Target is narrowing the gap with Walmart on price, according to a Kantar Retail pricing study, but the Bentonville-based behemoth still maintains its lead. In the market research firm’s semi-annual pricing study, Walmart’s overall branded basket rang in 2.4% less expensive than Target’s shopping cart.
Particularly when it comes to food, Walmart’s price advantage may not be as big a factor with some consumers in its narrower range. Kantar noted that Target’s edible basket was within six cents of that at Walmart, although Target shoppers might have to be a little sharper to take advantage of the temporary price cut promotions that help them approach the Walmart prices.
The 10th iteration of the semi-annual mass-market channel pricing study compares a list of grocery and consumable items that includes national brands and a sub-set of private label items, Kantar pointed out. Kantar Retail representatives revisited the same co-located Walmart and Target stores in the Northeastern United States in June 2013 as they did in the past to reassess a previously established basket of national brand items including edible grocery, non-edible grocery, and health & beauty aids items. The study assessed only identical SKUs, Kantar asserted.
“The two retailers continue to strategically diverge in how they reach relative basket comparability, with Walmart very much focused on building a strong value proposition through EDLP,” Robin Sherk, director of retail insights for Kantar Retail and leading contributor to the study, commented in announcing the study results. “In contrast, Target selectively relies on temporary discounts to narrow the gap, and then offers guests ways to save even more through loyalty programs such as its REDcard,” she adds.
Walmart’s edible grocery basket was only six cents cheaper than Target’s, so that the 14.1% lead Walmart enjoyed in January 2013 whither almost to elimination. Target achieved near comparability through four temporary price cuts.
“Target’s ability to match Walmart’s pricing in a department where Walmart has focused its price leadership efforts is most impressive,” Sherk said.
Other study highlights include, according to Kantar:
- Only Target’s HBA sub-basket led Walmart in price.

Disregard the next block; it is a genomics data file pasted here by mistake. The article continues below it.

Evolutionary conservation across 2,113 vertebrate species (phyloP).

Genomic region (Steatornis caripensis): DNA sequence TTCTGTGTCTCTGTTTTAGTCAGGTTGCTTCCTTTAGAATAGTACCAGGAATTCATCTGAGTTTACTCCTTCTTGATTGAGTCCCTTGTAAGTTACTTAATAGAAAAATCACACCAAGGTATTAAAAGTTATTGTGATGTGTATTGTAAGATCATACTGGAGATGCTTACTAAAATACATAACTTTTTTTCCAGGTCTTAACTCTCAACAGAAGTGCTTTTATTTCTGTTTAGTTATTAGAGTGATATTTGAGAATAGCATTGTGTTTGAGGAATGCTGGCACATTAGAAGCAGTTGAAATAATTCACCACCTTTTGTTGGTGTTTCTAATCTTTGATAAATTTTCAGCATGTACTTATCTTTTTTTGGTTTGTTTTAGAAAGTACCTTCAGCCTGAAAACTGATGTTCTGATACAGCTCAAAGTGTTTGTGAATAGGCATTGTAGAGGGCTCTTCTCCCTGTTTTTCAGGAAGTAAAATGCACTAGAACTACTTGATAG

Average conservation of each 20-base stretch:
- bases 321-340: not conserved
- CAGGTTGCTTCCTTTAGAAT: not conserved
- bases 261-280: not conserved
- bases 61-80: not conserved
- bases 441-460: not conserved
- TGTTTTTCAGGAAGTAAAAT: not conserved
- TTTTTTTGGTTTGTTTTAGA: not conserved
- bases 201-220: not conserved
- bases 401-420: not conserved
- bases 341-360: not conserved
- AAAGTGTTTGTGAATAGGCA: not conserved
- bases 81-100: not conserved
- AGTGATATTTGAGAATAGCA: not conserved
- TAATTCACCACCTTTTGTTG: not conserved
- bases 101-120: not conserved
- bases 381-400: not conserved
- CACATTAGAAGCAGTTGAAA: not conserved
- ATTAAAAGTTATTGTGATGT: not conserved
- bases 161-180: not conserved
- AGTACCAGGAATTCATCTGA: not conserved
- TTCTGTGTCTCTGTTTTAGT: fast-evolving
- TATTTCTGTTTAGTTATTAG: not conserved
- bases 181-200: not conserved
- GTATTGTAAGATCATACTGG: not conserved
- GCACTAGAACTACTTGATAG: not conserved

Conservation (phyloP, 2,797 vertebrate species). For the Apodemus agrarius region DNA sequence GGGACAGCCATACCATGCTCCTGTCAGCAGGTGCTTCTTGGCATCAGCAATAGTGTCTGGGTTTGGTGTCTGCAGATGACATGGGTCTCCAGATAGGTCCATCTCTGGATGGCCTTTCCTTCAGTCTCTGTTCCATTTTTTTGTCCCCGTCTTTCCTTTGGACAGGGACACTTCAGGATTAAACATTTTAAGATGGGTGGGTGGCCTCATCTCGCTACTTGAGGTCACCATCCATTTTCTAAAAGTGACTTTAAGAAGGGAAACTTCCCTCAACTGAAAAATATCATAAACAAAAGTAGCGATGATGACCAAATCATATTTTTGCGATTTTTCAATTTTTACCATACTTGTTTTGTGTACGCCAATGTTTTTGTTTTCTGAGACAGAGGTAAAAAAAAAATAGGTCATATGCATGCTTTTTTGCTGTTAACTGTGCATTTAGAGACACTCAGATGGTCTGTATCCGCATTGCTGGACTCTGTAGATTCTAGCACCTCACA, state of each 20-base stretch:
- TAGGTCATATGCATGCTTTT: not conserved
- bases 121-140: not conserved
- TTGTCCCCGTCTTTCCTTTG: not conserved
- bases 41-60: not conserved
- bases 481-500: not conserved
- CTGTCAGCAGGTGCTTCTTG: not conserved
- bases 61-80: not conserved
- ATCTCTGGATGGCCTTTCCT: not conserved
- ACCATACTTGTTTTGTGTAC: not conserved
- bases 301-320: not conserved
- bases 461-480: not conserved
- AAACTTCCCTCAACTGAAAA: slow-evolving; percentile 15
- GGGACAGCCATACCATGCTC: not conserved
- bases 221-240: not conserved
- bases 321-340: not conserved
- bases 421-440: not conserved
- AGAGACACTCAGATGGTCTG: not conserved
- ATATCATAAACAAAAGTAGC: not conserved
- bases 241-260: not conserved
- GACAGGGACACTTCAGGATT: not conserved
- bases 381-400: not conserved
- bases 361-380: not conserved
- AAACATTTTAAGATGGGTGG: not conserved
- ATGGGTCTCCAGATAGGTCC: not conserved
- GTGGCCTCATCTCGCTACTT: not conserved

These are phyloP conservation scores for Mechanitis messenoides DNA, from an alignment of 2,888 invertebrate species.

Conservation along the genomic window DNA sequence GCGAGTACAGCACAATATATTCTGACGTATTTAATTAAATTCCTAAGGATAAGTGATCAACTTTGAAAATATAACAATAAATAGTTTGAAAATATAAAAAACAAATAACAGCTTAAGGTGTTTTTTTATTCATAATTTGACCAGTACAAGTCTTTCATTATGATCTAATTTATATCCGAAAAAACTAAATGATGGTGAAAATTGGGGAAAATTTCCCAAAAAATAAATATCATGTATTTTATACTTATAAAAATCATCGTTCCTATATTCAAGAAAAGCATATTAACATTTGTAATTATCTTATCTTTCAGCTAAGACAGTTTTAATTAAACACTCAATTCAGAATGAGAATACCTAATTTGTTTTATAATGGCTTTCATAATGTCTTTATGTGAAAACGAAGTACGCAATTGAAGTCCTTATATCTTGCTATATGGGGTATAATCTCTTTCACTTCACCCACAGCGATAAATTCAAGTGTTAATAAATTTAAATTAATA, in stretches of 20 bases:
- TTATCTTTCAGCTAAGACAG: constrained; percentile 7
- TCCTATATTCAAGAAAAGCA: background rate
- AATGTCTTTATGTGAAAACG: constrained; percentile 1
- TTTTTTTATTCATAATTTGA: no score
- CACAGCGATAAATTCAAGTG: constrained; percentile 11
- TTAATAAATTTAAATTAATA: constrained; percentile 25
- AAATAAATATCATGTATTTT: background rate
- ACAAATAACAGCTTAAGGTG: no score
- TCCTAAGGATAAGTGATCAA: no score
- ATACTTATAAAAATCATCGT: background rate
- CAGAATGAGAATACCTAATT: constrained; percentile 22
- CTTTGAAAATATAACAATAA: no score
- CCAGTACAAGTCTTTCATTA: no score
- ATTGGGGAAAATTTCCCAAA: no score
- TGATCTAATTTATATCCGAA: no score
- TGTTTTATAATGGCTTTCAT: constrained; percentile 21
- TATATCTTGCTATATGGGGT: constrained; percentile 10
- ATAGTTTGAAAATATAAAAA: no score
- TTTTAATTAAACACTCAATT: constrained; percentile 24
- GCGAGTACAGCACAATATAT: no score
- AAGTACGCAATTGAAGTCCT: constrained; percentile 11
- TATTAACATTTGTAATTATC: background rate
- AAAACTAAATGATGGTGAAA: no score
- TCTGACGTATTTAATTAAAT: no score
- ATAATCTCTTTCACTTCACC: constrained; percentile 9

- On an individual item basis, Target’s basket narrowed the spread recorded in January, as only 19% of the items in the two retailers’ baskets were more than 10% pricier at Target in this study iteration.
- Target narrowed prices primarily through TPCs while Walmart maintained its lead through everyday low prices, with its basket recording only one Rollback promotional price.
- Target increased its TPC use to 10 items, up from seven in January 2013.
- With the 5% Rewards loyalty program discount, Target’s overall basket would have been 2.7% less expensive than Walmart’s.
- Although Target continues to offer its REDcard holders a very competitive basket price as regards the non-edible grocery sub-basket, the most recent study demonstrates the segment would still ring in 3.5% more expensive at Target.
In addition to checkout results, Kantar said that its study examines how the retailers’ stances are evolving as Target begins to expand appeals beyond its so-called best guests and Walmart continues to assert its productivity loop and invest in shelf prices.
To improve its price positioning, Walmart continues to focus on the productivity loop, affirm price impression and emphasize value for money offered. As a result, suppliers should expect heightened pricing pressure form Walmart as it drives separation locally, Kantar maintained. It suggested that suppliers should monitor price contenders market-by-market and account for non-conventional competitors such as Aldi when assessing business with Walmart. They also should anticipate an increased emphasis on “save money” appeals to drive excitement and customer traffic. Suppliers may want to align with Walmart’s complementary private labels to deliver some unique value, Kantar indicated. Walmart’s digital promotions, particularly mobile coupons, also offer suppliers an opportunity to further the retailer’s value assertions, the company pointed out.
Target has shifted to a more balanced proposition— as per its slogan Expect More. Pay Less— to incentivize more trips from all guests, not just the core consumers that are the focus of its loyalty program, Kantar observed. The retailer is placing greater emphasis on savings to boost shrinking shopper penetration and an overall drop in transactions. To support Target, suppliers should consider investing in lower everyday pricing on key SKUs to help the retailer improve price perception rather than dramatic TPCs, Kantar maintained. It added that suppliers might invest to reinforce Target’s REDcard savings on shelf tags and checkout receipts, too.